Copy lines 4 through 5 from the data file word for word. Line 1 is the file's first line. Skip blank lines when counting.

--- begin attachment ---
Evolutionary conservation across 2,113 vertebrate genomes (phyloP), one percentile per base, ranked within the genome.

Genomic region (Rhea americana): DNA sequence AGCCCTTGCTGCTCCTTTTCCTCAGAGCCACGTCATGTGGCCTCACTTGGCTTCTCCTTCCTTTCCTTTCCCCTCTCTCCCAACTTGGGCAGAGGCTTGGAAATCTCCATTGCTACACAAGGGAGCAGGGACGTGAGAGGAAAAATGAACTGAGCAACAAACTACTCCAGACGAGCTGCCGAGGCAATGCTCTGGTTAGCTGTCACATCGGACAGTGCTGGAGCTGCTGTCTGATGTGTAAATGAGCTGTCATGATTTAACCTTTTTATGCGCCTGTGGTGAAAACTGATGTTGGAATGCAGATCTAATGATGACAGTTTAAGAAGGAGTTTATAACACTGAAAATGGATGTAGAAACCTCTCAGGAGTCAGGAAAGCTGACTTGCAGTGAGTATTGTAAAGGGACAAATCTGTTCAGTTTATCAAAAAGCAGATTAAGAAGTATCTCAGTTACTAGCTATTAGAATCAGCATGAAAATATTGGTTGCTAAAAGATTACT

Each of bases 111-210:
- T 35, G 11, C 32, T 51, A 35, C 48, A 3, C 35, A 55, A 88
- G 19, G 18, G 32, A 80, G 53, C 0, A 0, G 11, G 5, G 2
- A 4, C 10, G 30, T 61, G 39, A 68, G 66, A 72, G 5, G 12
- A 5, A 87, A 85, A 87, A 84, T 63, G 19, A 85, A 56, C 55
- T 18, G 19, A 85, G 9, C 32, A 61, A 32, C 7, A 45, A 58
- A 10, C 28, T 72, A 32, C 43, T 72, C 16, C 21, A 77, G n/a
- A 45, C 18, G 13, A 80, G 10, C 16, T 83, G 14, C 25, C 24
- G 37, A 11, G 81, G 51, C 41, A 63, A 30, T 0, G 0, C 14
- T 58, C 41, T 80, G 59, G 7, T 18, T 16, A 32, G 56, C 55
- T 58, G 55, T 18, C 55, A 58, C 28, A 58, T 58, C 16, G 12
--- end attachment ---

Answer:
- T 35, G 11, C 32, T 51, A 35, C 48, A 3, C 35, A 55, A 88
- G 19, G 18, G 32, A 80, G 53, C 0, A 0, G 11, G 5, G 2